File:Albert Bierstadt - A Storm in the Rocky Mountains, Mt. Rosalie - Google Art Project.jpg
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Then, the train is literally racing down hill — with the trucks bumping heels like the wheels of a wagon on a sluggish team; and a new tang comes to the ozone — the tang of resin, of healing balsam, of cinnamon smells, of incense and frankincense and myrrh, of spiced sunbeams and imprisoned fragrance — the fragrance of thousands upon thousands of years of dew and light, of pollen dust and ripe fruit cones; the attar, not of Persian roses, but of the everlasting pines.
The train takes a swift swirl round an escarpment of the mountain; and you are in the Forests proper, serried rank upon rank of the blue spruce and the lodgepole pine. No longer spangles of light hitting back from the rocks in sparks of fire! The light here is sifted pollen dust — pollen dust, the primordial life principle of the tree — with the purple, cinnamon-scented cones hanging from the green arms of the conifers like the chevrons of an enranked army; and the cones tell you somewhat of the service as the chevrons do of the soldier man. Some conifers hold their cones for a year before they send the seed, whirling, swirling, broadside to the wind, aviating pixy parachutes, airy armaments for the conquest of arid hills to new forest growth, though the process may take the trifling aeon of a thousand years or so. At one season, when you come to the Forests, the air is full of the yellow pollen of the conifers, gold dust whose alchemy, could we but know it, would unlock the secrets of life. At another season — the season when I happened to be in the Colorado Forests — the very atmosphere is alive with these forest airships, conifer seeds sailing broadside to the wind. You know why they sail broadside, don't you? If they dropped plumb like a stone, the ground would be seeded below the heavily shaded branches inches deep in self-choking, sunless seeds; but when the broadside of the sail to the pixy's airship tacks to the veering wind, the seed is carried out and away and far beyond the area of the shaded branches; to be caught up by other counter currents of wind and hurled, perhaps, down the mountain side, destined to forest the naked side of a cliff a thousand years hence. It is a fact, too, worth remembering and crediting to the wiles and ways of Dame Nature that destruction by fire tends but to free these conifer seeds from the cones; so that they fall on the bare burn and grow slowly to maturity under the protecting nursery of the tremulous poplars and pulsing cottonwoods.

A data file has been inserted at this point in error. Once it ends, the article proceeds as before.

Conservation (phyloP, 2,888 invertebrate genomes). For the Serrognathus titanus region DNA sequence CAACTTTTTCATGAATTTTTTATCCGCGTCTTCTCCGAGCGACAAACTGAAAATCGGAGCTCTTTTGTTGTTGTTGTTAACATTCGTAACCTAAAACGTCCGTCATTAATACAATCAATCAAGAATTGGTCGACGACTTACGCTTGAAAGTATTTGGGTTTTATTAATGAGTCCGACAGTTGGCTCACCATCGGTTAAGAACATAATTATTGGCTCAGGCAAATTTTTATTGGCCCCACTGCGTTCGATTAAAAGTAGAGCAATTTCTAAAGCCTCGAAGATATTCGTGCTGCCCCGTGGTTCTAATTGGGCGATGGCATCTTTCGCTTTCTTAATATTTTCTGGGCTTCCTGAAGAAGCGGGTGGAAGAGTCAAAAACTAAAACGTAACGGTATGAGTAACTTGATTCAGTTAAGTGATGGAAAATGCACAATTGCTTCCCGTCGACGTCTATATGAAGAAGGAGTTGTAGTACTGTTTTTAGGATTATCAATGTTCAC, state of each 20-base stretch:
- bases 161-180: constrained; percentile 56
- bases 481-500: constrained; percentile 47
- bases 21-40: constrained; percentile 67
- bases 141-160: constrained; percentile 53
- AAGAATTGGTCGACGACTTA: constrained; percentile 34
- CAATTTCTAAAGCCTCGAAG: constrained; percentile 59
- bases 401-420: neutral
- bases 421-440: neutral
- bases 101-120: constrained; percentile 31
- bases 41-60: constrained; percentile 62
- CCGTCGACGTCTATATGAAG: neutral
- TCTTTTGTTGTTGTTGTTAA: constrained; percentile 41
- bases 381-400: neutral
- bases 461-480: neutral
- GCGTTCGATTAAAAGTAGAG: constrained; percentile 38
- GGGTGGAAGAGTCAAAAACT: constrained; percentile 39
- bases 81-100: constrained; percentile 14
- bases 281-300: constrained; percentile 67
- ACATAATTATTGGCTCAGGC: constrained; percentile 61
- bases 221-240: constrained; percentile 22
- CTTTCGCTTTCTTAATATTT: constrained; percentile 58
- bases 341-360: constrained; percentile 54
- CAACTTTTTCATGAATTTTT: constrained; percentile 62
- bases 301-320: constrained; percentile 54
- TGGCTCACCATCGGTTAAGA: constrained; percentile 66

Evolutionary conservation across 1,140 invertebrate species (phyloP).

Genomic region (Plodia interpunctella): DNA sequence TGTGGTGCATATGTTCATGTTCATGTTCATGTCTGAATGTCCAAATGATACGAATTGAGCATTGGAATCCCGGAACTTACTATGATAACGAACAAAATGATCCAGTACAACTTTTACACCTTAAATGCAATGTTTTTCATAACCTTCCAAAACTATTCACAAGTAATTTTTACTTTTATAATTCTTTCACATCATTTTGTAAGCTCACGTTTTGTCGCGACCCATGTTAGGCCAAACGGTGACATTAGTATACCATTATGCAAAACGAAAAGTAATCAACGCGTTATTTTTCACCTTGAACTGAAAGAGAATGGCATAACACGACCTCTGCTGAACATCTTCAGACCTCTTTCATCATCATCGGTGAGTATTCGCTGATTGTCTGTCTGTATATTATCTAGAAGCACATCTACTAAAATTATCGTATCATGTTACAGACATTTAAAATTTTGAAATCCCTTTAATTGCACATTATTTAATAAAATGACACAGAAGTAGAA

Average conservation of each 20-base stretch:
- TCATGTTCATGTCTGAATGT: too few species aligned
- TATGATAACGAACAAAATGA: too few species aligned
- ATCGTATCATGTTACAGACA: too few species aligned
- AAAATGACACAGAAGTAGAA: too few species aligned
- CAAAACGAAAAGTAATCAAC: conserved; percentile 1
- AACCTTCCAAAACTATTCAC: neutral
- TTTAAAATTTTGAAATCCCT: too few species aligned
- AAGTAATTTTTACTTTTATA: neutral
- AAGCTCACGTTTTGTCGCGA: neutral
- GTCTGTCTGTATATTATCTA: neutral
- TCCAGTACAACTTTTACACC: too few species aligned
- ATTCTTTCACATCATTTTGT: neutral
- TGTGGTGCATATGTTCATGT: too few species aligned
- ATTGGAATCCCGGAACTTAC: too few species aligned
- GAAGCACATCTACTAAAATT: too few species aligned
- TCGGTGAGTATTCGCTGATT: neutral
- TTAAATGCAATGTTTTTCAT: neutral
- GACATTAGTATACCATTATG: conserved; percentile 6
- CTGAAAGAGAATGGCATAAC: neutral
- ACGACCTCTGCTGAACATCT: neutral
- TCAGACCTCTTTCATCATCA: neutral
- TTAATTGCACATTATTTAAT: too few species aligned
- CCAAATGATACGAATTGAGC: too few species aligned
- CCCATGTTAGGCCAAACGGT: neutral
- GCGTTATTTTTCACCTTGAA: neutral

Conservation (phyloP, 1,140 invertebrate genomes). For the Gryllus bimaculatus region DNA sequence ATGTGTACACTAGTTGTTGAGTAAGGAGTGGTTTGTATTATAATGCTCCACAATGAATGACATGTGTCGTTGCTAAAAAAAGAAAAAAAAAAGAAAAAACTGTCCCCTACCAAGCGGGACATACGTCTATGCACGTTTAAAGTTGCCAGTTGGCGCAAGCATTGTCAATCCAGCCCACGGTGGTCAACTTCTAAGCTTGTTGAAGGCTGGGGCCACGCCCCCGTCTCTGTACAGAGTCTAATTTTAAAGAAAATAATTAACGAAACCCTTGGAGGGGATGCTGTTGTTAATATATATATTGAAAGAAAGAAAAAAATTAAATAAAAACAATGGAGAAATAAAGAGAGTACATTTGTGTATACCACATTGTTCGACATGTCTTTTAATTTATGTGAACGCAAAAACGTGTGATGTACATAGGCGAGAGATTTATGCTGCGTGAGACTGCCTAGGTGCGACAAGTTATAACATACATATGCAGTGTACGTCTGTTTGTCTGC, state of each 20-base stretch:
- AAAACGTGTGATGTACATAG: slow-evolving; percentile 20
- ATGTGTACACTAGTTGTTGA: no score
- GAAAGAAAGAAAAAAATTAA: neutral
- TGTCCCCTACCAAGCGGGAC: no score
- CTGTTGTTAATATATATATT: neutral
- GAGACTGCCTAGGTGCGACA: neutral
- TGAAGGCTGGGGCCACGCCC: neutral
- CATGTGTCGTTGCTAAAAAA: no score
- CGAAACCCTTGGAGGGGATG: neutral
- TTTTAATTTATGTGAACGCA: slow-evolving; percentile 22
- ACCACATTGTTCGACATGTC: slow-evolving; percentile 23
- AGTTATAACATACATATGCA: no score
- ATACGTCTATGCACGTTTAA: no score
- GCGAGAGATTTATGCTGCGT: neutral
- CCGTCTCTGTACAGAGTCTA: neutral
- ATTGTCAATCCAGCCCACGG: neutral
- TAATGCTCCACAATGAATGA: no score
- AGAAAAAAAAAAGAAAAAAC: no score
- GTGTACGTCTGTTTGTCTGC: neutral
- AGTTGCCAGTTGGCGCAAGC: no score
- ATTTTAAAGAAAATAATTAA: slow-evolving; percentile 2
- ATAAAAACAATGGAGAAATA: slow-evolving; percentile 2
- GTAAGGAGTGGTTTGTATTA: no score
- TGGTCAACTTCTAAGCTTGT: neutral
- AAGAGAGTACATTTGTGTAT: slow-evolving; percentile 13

The train has not gone very far in the National Forests before you see the sleek little Douglas squirrel scurrying from branch to branch. From the tremor of his tiny body and the angry chitter of his parted teeth, you know he is swearing at you to the utmost limit of his squirrel (?) language; but that is not surprising. This little rodent of the evergreens is the connoisseur of all conifers. He, and he alone, knows the best cones for reproductive seed. No wonder he is so full of fire when you consider he diets on the fruit of a thousand years of sunlight and dew; so when the ranger seeks seed to reforest the burned or scant slopes, he rifles the cache of this little furred forester, who suspects your noisy trainload of robbery — robbery — sc — scur — r — there!